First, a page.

1. The business about follicular damage by SLS. This is part of the original falsification in 2000 of the original paper written by the CIR in 1983, which I mentioned above. The CIR and the Journal of the American College of Toxicology have NEVER published a paper making this statement. They work even to this day trying to correct this (among others) completely baseless assertion.

    Here is the link to both their statement AS WELL AS their original paper:

    2. As to SLS being absorbed through our skin, SLS is a very widely used carrier in the pharmaceutical industry to aid absorption of drugs. The safety levels of SLS for this use is very heavily researched. Further, SLS biodegrades rapidly, 100% within 24 hours and is also easily metabolised and excreted by humans. This is also very well researched and documented.

    Thank you again for taking the time to respond as this is exactly the type of information I want to clear up for people.

    I also have a sneaking suspicion as to why you like your sulfate-free shampoo more than your original shampoo. It has probably nothing to do with sulfates and everything to do with concentrations.

    I assure you I will be posting more on this topic.

    Watch this space! :)

  3. Well, I’ve taken 5 tablespoons of Shikakai powder with 4 tablespoons of Lotus powder and mixed it with some water till it appears to be yoghurt like, left it over night and applied it the next morning on to the wet hair for about one hour.
    Afterwards I rinsed the hair out and felt that it really made a big difference, my hair felt so soft as if I had used conditioner and shampoo.

  4. Dear Anita,

    Thanks for commenting! And bringing up Shikakai powder.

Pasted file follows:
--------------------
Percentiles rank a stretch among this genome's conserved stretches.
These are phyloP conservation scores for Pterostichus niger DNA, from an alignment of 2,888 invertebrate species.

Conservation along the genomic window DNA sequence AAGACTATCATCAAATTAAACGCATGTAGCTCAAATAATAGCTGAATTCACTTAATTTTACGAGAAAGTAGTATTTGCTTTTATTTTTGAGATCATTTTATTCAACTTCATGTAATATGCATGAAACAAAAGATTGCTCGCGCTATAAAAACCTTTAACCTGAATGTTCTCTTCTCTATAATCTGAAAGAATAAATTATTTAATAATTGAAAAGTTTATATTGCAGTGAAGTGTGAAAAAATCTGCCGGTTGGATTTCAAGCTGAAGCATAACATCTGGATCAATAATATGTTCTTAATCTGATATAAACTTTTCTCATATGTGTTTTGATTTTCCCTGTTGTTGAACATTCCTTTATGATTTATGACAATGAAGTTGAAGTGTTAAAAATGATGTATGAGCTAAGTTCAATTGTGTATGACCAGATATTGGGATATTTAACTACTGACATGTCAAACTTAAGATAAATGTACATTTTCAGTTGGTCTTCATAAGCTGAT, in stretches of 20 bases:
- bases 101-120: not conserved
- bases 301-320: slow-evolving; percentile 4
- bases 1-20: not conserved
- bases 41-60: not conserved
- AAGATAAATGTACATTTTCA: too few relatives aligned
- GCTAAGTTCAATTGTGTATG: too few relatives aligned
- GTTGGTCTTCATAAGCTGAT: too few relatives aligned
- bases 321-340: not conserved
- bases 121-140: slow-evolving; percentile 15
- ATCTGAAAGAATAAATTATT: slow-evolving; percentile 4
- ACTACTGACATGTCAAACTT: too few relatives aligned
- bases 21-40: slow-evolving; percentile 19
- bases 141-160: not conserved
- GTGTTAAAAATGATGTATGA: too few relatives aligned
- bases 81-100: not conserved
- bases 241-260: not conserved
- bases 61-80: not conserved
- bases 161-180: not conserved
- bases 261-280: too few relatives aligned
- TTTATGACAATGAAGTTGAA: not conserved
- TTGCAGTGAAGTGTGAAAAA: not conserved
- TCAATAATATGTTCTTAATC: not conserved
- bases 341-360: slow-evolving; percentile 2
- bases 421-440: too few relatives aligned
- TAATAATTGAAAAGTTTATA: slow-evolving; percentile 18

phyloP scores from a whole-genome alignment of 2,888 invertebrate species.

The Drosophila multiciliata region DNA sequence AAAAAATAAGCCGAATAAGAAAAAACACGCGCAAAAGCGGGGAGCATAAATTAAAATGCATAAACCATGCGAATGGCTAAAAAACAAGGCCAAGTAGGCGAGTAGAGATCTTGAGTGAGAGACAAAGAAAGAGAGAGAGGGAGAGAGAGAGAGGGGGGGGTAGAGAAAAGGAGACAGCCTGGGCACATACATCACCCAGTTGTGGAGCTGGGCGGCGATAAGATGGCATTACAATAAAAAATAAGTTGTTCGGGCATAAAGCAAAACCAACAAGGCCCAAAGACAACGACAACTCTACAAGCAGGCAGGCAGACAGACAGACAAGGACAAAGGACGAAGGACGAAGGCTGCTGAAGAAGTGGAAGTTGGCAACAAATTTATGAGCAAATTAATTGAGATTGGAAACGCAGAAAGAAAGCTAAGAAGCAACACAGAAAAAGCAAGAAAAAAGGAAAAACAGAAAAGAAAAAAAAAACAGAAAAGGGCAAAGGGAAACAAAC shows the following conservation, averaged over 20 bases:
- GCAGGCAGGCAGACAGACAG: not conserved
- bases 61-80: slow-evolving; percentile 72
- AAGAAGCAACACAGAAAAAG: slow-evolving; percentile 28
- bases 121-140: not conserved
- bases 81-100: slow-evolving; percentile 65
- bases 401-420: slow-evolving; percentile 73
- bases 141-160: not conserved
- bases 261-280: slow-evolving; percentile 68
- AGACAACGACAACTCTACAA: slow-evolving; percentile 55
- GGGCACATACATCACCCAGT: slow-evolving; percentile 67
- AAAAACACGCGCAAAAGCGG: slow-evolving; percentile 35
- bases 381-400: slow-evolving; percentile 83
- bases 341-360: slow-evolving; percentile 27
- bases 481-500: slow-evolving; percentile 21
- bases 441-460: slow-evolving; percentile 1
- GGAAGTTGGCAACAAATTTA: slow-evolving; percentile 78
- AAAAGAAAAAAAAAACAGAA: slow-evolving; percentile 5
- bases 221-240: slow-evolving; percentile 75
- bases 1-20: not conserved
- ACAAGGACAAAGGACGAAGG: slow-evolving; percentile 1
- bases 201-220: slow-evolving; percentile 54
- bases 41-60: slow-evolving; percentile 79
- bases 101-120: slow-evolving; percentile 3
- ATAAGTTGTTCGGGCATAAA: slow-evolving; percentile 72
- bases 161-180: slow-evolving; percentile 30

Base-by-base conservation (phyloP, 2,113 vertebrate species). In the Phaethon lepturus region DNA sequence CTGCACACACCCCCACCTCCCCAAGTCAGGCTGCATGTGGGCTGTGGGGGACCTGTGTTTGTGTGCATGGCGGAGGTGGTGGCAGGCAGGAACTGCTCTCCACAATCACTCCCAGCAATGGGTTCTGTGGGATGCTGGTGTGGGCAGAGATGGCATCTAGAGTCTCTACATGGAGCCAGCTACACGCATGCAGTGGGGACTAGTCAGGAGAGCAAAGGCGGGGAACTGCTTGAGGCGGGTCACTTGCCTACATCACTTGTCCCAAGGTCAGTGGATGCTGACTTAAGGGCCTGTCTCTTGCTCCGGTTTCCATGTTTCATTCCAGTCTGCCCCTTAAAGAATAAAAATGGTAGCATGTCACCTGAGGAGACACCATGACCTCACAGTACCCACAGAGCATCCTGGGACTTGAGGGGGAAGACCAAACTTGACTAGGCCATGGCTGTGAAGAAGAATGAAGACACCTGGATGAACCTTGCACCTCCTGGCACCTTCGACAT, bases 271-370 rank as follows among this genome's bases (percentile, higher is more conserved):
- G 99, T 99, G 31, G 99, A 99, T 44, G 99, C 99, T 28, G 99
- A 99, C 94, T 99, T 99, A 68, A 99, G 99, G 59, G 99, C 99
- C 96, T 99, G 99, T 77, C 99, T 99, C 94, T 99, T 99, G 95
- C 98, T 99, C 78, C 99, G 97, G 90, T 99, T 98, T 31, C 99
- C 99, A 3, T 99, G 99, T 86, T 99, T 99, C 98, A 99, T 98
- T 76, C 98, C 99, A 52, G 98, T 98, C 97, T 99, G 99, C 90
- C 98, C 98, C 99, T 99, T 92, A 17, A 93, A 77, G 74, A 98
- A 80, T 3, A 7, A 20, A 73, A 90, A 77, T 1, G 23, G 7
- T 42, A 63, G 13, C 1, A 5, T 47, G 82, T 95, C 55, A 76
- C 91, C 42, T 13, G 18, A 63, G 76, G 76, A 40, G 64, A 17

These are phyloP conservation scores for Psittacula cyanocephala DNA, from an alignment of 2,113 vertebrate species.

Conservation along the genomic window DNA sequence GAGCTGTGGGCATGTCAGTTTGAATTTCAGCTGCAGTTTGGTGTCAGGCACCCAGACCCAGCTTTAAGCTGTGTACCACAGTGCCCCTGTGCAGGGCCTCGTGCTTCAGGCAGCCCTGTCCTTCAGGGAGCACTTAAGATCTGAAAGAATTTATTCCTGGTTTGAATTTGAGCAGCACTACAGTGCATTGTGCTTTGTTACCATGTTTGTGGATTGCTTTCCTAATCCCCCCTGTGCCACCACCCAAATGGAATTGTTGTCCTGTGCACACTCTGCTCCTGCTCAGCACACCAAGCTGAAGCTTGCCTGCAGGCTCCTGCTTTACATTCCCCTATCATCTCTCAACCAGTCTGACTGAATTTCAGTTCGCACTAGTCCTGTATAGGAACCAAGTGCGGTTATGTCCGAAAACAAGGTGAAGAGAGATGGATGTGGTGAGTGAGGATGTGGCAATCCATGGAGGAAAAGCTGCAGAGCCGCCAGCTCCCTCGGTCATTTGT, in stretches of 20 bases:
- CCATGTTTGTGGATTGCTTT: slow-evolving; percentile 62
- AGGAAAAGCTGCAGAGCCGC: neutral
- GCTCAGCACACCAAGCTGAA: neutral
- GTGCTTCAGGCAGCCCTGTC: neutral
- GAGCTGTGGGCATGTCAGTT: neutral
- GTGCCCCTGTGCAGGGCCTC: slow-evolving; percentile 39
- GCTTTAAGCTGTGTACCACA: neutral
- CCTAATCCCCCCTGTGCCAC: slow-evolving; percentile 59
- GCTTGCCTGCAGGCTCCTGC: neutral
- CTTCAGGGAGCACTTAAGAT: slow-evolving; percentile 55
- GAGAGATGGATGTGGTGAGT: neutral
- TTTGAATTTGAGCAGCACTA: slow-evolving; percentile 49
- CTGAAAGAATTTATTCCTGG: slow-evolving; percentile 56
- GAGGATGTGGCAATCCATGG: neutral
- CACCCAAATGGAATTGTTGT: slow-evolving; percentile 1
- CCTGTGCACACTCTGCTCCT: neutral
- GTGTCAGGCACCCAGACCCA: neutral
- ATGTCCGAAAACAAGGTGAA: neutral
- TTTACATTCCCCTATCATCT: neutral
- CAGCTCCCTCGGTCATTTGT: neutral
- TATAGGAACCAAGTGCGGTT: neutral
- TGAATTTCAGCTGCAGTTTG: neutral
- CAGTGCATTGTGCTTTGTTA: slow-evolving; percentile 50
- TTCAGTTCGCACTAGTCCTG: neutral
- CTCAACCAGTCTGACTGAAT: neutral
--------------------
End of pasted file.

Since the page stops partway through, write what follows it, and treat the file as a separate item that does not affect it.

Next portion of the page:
Shikakai powder (which you can buy on the internet!) is made from the bark, leaves and seedpods of the acacia concinna plant. Acacias are one of many, many plants that contain chemicals that are called saponins.

    Saponins characteristically have soap-like qualities when mixed with water, so have been used obviously by humans as a soap probably since prehistoric times ... until actual soap was discovered.

    What you probably didn't know is that saponins by and large aren't dangerous to humans. But they are very effective at poisoning fish, reptiles and some insects. These plants are traditionally also used by indigenous people not just as a shampoo, but for fishing. By poisoning the water.

    Another interesting fact about acacia concinna pod extract is that tested against other saponins (which are used in the formulation of vaccines as an adjuvant) is that some research suggests it is very effective in stimulating a strong immune response, but *only* when it is paired with the target antigen. It doesn't stimulate the immune system all by itself. And of course it has to be injected or taken orally in order to be absorbed.

    Acacia concinna extract has been flagged in the medical literature as something needing greater research in terms of toxicity. It is obviously poisonous in that it interferes with normal cell functions. We just don't know in what quantities.

    This doesn't have anything to do with using it as a shampoo, which is probably perfectly safe for you. It's just a cool fact.

    Oh, and Shikakai powder doesn't "nourish" the hair as is often claimed. It's just soapy.

    Now for the Lotus powder. Generally speaking we're talking about the powder of the rhizomes of nelumbo nucifera. Virtually this entire plant is edible and, importantly for this particular discussion, the root powder is used as a thickener, much as we use cornstarch or tapioca.